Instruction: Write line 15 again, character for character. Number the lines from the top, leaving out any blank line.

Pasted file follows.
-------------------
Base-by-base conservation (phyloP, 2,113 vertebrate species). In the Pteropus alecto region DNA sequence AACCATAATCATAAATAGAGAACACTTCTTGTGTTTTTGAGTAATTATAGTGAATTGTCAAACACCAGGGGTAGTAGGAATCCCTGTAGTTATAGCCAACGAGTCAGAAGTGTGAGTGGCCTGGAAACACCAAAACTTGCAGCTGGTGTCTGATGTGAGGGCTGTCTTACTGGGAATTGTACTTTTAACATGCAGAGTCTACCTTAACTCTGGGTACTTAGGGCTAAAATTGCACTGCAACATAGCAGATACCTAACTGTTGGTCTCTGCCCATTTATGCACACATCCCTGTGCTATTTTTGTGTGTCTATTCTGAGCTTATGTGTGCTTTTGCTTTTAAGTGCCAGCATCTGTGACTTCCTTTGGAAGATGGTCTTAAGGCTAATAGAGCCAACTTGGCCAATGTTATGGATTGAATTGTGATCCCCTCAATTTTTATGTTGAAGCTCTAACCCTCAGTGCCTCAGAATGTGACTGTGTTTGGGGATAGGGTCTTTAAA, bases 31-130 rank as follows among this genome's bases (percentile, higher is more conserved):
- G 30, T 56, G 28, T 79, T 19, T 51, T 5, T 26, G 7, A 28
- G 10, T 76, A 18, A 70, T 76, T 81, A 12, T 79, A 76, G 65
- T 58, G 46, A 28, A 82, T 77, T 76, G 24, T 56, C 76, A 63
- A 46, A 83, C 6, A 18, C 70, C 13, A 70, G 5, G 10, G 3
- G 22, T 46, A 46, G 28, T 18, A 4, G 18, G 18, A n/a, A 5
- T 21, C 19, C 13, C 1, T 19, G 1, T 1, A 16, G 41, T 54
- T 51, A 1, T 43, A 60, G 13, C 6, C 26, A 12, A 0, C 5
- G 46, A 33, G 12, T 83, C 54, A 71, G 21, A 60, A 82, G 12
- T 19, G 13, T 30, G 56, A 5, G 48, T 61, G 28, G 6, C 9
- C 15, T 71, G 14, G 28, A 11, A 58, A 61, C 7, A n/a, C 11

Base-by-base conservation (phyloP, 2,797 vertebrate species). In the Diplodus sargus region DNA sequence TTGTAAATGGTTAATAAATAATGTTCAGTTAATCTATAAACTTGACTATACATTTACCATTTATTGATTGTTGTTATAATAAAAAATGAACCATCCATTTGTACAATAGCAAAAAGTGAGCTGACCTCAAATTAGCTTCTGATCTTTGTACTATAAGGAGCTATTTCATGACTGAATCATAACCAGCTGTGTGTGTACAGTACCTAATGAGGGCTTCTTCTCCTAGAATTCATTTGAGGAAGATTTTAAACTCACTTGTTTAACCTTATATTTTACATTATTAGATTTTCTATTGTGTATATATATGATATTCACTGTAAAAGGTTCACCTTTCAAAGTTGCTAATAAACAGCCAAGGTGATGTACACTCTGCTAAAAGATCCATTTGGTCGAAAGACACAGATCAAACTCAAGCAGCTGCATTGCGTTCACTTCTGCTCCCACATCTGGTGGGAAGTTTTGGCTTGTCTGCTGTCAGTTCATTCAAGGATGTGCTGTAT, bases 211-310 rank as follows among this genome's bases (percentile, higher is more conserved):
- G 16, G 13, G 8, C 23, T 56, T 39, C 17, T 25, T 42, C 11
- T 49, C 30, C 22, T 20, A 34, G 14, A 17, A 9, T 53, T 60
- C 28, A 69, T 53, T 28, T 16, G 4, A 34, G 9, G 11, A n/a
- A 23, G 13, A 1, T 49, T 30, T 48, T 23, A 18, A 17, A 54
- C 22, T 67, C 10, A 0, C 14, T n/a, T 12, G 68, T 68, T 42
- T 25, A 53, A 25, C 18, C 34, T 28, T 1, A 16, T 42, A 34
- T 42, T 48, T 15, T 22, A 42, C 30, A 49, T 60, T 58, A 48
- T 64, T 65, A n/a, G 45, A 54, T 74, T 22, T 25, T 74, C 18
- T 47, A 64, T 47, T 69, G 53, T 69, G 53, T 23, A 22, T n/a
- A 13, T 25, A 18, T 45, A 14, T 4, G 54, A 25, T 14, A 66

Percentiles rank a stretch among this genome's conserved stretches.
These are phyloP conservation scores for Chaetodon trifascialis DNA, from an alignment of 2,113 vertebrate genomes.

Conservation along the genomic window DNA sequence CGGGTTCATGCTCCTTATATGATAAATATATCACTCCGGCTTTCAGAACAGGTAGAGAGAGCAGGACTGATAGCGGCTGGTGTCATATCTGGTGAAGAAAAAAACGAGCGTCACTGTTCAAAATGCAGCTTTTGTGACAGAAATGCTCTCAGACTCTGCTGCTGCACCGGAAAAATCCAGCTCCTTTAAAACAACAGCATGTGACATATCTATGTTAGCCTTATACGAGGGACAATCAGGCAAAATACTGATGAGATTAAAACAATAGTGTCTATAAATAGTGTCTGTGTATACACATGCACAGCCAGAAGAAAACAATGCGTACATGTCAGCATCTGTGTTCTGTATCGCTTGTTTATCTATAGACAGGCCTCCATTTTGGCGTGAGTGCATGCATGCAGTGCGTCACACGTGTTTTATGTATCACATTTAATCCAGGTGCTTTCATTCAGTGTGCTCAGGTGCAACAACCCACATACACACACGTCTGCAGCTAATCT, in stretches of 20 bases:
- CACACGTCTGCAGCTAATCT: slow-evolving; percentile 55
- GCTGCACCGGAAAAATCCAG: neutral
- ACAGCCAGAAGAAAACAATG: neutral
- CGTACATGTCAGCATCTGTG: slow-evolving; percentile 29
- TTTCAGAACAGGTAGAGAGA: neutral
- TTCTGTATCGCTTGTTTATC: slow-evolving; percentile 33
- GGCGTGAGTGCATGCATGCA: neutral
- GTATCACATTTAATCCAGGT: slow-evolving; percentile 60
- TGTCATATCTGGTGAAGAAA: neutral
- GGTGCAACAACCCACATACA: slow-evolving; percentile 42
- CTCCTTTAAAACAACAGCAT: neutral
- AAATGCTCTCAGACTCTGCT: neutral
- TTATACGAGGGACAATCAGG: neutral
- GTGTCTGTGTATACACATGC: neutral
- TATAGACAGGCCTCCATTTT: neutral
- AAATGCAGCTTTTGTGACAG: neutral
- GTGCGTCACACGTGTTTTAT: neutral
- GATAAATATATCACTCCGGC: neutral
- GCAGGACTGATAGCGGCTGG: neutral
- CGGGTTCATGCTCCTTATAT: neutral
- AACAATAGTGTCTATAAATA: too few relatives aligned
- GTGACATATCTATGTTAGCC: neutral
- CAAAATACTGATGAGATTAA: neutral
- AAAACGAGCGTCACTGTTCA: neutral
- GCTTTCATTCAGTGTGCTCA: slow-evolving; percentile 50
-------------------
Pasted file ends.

- C 28, A 69, T 53, T 28, T 16, G 4, A 34, G 9, G 11, A n/a